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Olympus likely victim of BlackMatter ransomware

Key IT systems remain shut off at Olympus, five days after what seems to have been a BlackMatter ransomware attack

The European operations of Japanese optical technology giant Olympus remain offline today, following an apparent ransomware attack, thought likely to be the work of the BlackMatter syndicate.

Although at the time of writing Olympus had disclosed only that it was investigating a cyber security incident, sources with insider knowledge of the incident, which occurred on Wednesday 8 September, told TechCrunch that a ransom note left on infected PCs indicated an attack by BlackMatter – the veracity of the note was confirmed by ransomware experts.

In a brief statement, the company said: “Upon detection of suspicious activity, we immediately mobilised a specialised response team including forensics experts, and we are currently working with the highest priority to resolve this issue. As part of the investigation, we have suspended data transfers in the affected systems and have informed the relevant external partners.

“We are currently working to determine the extent of the issue and will continue to provide updates as new information becomes available. We apologise for any inconvenience this has caused.”

The BlackMatter group first emerged during the summer of 2021, and was immediately linked by analysts and researchers to the now defunct DarkSide crew behind the Colonial Pipeline attack in May.

The group subsequently claimed that it had worked with DarkSide in the past, but that they are not one and the same. Research by Sophos analysts suggests it is also influenced by REvil – the fate and status of which remains somewhat uncertain.

Like many other ransomware gangs, it operates a ransomware-as-a-service (RaaS) operation, and openly seeks out initial access brokers (IABs) who can help it penetrate corporate networks – so far it has targeted enterprises with annual sales of over $100m.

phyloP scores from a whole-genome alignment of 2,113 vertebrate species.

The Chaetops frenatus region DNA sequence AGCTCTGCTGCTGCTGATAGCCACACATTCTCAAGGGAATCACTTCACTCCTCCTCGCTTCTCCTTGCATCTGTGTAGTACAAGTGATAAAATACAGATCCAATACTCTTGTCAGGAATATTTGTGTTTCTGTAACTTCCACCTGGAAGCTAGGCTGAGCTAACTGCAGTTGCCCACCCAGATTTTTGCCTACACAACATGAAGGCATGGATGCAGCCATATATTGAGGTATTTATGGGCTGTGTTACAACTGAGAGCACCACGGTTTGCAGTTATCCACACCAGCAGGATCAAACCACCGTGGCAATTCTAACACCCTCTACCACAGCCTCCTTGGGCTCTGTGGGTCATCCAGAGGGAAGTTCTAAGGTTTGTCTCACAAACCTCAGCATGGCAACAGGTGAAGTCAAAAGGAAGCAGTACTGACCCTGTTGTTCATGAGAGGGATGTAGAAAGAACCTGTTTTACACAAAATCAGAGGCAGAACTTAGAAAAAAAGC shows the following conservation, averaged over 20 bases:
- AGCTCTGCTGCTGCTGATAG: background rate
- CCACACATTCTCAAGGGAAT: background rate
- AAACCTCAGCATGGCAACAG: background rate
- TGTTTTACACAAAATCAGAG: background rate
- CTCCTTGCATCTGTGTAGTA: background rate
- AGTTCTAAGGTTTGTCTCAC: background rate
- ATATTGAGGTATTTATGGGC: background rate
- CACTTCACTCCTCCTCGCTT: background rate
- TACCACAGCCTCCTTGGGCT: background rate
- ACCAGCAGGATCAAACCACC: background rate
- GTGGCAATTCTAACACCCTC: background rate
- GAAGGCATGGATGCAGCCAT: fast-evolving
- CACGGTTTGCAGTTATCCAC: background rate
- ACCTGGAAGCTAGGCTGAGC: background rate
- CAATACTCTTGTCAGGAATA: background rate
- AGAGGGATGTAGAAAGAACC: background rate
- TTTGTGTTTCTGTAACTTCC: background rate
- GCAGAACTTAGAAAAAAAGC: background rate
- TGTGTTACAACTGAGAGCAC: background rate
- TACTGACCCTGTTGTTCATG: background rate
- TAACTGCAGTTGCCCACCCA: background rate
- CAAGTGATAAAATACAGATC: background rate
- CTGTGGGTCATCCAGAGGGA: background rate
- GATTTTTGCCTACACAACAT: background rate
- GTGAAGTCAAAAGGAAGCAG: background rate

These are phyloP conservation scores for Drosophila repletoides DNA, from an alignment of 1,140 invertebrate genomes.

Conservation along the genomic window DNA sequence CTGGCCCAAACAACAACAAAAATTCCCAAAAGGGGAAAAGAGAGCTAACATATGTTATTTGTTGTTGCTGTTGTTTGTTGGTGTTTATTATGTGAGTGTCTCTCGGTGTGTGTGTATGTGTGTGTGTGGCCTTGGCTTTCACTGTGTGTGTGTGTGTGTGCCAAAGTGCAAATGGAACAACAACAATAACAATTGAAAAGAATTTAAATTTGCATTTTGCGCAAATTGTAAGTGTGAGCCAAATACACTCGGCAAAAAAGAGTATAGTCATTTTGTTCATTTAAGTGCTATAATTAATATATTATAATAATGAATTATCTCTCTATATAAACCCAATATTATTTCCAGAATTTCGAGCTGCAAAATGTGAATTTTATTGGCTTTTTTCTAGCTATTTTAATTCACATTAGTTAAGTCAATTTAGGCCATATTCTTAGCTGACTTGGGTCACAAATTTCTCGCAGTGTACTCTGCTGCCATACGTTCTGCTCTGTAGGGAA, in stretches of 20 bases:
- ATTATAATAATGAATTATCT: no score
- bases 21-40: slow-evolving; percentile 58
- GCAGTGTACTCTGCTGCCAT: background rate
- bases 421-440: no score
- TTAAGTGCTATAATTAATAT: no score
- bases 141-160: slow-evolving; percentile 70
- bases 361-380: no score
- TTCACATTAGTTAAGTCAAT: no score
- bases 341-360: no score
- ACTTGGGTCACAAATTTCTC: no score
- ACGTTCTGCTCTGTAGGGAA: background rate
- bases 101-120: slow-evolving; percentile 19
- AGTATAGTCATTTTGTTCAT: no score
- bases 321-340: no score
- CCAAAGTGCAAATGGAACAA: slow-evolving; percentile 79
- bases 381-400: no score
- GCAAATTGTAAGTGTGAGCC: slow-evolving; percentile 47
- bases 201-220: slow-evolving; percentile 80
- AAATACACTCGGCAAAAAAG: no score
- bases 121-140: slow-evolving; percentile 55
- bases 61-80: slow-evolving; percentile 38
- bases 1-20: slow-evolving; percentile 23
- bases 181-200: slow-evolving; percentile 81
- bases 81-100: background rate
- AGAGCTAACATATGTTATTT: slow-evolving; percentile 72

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It is also explicit about not attacking organisations such as hospitals or critical national infrastructure (CNI) operators, although like any claims made by a ransomware gang, this should be taken with a hefty pinch of salt.

CybSafe CEO and founder Oz Alashe commented: “The rising popularity of ransomware-as-a-service means it’s never been easier for criminals to carry out a cyber attack, even on tech giants.

“The practice ​​opens possibilities for those who want to commit ransomware attacks but previously did not have the technical capabilities or know-how to execute it. This auctioning off of services from groups such as BlackMatter increases the scope of threat, and also the number of potential targets.”

Anthony Gilbert, cyber threat intelligence lead at Bridewell Consulting, a security services provider, added: “Olympus will be still working through its incident response and digital forensics process to understand what was compromised and how. But the fact the business has had to shut down computer networks is concerning as every minute the business is not operating will impact both revenue and reputation.

“It’s not clear at this stage if the company has, or is going to pay the ransom, and this will largely depend on the company’s response process and interests of the organisation and its customers,” he said.

“The problem is, paying the ransom does not guarantee files will be successfully decrypted, nor prevent a second similar incident or doxxing blackmail to which the organisation may remain vulnerable.”

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